May 22nd 2019 by

Farage: 'Democracy, It's Quite Simple Really'

European Union Election Poll May 11th

Nigel Farage speaking yesterday at his final European Election campaign rally told a packed London hall, "This is now about far more than leaving the European Union. This is about a bigger, more fundamental question of democracy." To a cheering and wildly enthusiastic crowd he continued, "Mrs May, by her constant, abject surrenders to these unelected bully-boys in Brussels, has humiliated our nation and I've had enough of it."

The newly formed Brexit Party has surged to an impressive lead in both England and Wales leaving the Conservative and Labour Parties floundering in it's wake and his message of betrayal is resonating throughout the country. Mr. Farage is only giving voice to the sense of betrayal felt by millions of British voters and he is absolutely correct in stating what is at stake is not only this election, but the future of British democracy. As voiced on this site on May 7th, The Brexit Party surges to the top of the EU Election polls, this is much more than an effort to subvert the original Brexit democratic vote, but about the vote of the majority being honored. If it is not honored it can be democracy in name only.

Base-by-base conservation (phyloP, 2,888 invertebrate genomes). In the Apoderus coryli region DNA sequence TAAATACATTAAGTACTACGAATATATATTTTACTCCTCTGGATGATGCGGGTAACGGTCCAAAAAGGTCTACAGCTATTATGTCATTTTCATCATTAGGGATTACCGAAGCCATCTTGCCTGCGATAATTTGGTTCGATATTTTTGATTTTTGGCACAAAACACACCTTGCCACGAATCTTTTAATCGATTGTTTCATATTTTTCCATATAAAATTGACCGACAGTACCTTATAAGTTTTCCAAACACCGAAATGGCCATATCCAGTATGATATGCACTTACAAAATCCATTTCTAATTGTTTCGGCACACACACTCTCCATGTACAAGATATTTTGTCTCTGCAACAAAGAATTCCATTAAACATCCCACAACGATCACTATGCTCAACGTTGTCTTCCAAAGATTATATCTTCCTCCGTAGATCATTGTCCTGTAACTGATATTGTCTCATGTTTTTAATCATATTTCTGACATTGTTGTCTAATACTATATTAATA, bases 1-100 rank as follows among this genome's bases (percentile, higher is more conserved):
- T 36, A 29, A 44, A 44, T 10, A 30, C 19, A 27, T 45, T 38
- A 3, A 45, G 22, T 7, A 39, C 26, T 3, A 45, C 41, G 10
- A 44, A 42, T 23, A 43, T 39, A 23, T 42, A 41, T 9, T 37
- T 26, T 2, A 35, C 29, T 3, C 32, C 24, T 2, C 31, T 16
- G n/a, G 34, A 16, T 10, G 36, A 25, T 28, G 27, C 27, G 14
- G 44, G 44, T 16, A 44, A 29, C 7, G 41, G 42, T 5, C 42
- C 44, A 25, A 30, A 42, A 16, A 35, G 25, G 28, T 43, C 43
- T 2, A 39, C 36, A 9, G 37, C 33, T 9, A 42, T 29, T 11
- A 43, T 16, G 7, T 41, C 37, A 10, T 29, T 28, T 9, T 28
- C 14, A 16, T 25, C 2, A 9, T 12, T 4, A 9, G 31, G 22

Although both Labour and Conservative have played their part in the Brexit shambles, it is the Tories as the party of government that must bear the greater responsibility. The party leadership has shown no strength of character and indeed the sight of Prime Minister May begging her European masters for more time has revulsed much of Britain. Her grovelling for a deal brings to mind another weak leader who crossed the channel and was humiliated only to return with a piece of paper that was to ensure 'peace in our time'. We all know how that worked out. With Mrs May's piece of paper there has certainly been betrayal in our time.

However, as in 1940 all is not lost. A resounding Brexit Party victory in Thursdays European Elections will change the way the game is being played in several ways. Firstly, it 'should' force Parliament to act decisively to resolve a mess of it's own making. Secondly, the Brexit Party will be a major player in future Brexit negotiations and thirdly, if Nigel Farage is correct, by not allowing the Remainers to dictate future negotiations the October 31st deadline might be met thus precluding a second Brexit referendum.

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